The Future, the Past, and Creepy Dolls: Twilight Time Breaks the Eclectic Mold

A little over three years ago, a tiny niche distributor began to issue limited edition releases of movies that didn’t quite fit the norm on DVD, before quickly deciding to give viewers these exclusives only on Blu-ray instead. Films that, for one reason or another, had either become concealed in film vaults by excessive dust, archival copies of the six-thousand superhero movies produced this year alone, or which their parental studios didn’t quite have enough faith in to release single-handed (because, you know, why spend money to make the fans of classic movies happy when you have six-thousand superhero movies to offer them each and every year?). But it wasn’t until recently that Twilight Time had the crazy notion to do print two words that every home video aficionado loves to see on a title: “Double” and “Feature”.

And what a High-Def double feature they’ve given us, too. For you see, instead of continuing the legacy of say, MGM’s Midnite Movies series from a few years back or lowering their tastes sufficiently to unleash a pairing of vintage B or XXX flicks like Vinegar Syndrome is presently doing (although I’m just twisted enough to appreciate those, too), Twilight Time has dived deep into our collective subconscious in order to feed our nightmares for years to come. I’m talking, of course, about dolls. But these aren’t your average dolls, kiddies. Oh, no. These are demons as created by the one and only Gerry Anderson (Supercar, Stingray Captain Scarlet and the Mysterons), who delighted or demented many a youth during the ’60s (and beyond, thanks to syndication) wherein the entire cast is brought to disturbing life by marionettes.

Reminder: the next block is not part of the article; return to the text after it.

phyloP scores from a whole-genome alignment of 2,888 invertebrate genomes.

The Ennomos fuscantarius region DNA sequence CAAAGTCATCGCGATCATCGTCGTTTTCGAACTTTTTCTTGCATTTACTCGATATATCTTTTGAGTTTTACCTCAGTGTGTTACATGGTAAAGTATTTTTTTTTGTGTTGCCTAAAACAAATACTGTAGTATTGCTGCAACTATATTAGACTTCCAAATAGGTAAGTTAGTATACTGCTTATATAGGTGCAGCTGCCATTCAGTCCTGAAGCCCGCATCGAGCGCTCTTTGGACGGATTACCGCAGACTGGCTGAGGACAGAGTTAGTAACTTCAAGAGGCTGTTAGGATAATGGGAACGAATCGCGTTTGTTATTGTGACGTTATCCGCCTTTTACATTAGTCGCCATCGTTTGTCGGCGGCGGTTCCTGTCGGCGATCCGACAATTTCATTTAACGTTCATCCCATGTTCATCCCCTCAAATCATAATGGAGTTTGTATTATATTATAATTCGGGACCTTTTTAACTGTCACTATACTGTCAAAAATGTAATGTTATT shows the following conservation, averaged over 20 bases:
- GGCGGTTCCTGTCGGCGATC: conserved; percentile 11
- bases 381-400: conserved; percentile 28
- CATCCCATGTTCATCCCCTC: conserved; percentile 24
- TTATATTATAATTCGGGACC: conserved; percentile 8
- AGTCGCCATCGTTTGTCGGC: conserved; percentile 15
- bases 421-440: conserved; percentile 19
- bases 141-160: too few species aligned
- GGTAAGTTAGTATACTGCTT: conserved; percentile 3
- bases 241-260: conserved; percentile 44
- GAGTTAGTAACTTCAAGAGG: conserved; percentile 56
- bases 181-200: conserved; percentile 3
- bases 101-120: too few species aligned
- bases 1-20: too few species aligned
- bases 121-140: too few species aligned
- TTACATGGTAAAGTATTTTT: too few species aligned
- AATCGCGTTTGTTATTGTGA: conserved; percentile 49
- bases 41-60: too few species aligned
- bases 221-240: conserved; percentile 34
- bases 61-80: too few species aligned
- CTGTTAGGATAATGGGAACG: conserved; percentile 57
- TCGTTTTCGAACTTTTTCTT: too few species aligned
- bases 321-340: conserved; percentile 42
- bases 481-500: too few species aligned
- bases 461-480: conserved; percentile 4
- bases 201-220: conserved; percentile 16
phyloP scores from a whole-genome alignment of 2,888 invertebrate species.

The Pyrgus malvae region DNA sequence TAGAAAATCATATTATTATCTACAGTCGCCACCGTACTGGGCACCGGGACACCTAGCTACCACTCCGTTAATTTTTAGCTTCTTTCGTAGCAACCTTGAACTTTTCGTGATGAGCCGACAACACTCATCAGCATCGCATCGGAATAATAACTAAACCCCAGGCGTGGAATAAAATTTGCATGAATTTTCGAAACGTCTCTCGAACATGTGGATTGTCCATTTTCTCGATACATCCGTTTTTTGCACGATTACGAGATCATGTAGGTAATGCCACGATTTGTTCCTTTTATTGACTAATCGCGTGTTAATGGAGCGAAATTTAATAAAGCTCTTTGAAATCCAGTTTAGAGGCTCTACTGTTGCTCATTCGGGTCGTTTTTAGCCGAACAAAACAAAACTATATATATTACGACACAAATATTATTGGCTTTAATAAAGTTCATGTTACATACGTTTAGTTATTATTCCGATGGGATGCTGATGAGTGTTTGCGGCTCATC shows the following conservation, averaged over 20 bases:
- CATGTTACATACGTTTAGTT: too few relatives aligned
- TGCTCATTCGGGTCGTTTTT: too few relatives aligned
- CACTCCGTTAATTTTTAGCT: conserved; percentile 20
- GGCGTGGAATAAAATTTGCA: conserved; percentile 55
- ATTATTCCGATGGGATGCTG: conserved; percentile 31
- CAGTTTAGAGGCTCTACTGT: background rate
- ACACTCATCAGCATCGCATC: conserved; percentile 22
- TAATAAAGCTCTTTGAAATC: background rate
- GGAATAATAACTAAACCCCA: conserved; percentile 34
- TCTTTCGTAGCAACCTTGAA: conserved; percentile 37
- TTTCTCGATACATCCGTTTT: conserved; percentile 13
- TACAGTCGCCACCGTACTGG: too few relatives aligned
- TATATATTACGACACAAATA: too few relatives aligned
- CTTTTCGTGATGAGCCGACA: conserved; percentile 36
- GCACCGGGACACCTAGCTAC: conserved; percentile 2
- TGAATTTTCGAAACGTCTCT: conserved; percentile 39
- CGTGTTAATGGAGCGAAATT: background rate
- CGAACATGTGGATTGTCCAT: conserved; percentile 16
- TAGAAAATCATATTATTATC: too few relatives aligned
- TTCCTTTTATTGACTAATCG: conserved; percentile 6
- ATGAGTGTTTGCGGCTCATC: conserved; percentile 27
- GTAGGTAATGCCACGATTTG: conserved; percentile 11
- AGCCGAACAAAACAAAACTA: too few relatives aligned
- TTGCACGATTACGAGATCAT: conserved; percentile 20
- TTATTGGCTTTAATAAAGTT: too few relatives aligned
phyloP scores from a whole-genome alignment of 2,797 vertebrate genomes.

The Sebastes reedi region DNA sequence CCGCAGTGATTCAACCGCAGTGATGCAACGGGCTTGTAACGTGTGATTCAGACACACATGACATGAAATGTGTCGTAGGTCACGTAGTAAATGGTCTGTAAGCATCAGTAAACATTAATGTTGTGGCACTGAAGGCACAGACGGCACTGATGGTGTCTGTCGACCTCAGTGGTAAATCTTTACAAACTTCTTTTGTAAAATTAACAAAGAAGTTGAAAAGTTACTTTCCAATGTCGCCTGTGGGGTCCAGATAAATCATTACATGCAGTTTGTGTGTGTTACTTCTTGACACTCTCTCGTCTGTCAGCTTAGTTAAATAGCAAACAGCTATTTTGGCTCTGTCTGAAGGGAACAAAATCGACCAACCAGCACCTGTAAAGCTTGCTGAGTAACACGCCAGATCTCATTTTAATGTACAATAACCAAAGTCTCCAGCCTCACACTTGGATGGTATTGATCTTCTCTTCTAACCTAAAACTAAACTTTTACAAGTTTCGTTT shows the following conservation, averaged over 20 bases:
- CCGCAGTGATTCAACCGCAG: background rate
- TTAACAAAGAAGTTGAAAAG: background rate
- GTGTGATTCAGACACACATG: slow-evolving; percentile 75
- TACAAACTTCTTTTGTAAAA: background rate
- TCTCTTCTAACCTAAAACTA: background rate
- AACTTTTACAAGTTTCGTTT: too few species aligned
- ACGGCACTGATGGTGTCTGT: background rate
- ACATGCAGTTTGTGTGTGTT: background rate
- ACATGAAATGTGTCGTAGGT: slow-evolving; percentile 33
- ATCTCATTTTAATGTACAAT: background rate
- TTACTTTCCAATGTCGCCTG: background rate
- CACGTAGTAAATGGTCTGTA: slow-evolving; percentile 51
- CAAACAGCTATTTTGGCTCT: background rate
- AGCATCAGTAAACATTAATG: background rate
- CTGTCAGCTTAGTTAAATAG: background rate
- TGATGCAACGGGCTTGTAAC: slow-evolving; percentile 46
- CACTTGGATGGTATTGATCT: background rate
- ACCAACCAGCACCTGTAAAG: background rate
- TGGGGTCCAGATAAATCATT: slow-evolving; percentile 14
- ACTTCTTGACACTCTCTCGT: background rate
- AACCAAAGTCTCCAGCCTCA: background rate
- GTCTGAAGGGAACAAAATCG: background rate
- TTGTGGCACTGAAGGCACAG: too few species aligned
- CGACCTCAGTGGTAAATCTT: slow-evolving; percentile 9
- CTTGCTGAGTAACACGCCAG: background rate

Here, we get Anderson’s two feature-length film adaptations of his own popular series, Thunderbirds: the ill-received 1966 ditty Thunderbirds Are Go, and its 1968 followup Thunderbird 6. These Supermarionation relics of a time when kids with permanent contact highs from their parents’ parties present the adventures of International Rescue, an organization in the year 2065, as led by courageous heroes Jeff Tracy (as voiced by Peter Dyneley – who, thanks to a youth misspent watching old sci-fi, action, and horror movies, I only know as the guy from The Manster) and his son Scott (the great Shane Rimmer – thanks to a youth misspent watching old sci-fi, action, and horror movies, I know as “That Guy”).

Creepy, yes. But also extremely fascinating when you look at the minutely-detailed sets, props, and the fact that an actual, real biplane was accidentally flown underneath a motorway bypass for the second, underperforming-at-the-box-office film (which caused a bit of an uproar, but which they still kept in the film just the same). Still though, it’s much better than that terrible 2004 live-action Thunderbirds reboot featuring the kid from 24 and Bill Paxton (!) – a film that that caused one to wonder just how permanent those contact highs were for the kids that ultimately grew up to make it.

Winding back the clock a wee bit but still staying ahead in the realms of the future, we find the far-off world of 2018 populated by an entirely different breed of scary puppets. Based on a short story that first appeared in Esquire, Norman Jewison’s 1975 sci-fi sports movie Rollerball depicts a disturbing look at the human race, as controlled by an all-powerful energy conglomerate that essentially owns everything on the face of the Earth, and determines what the population reads, consumes, hears, and sees (just like today – yikes). And one of the biggest sensations that the mindless drug-addicted masses endure on a regular basis is the televising of the worldwide sport, rollerball.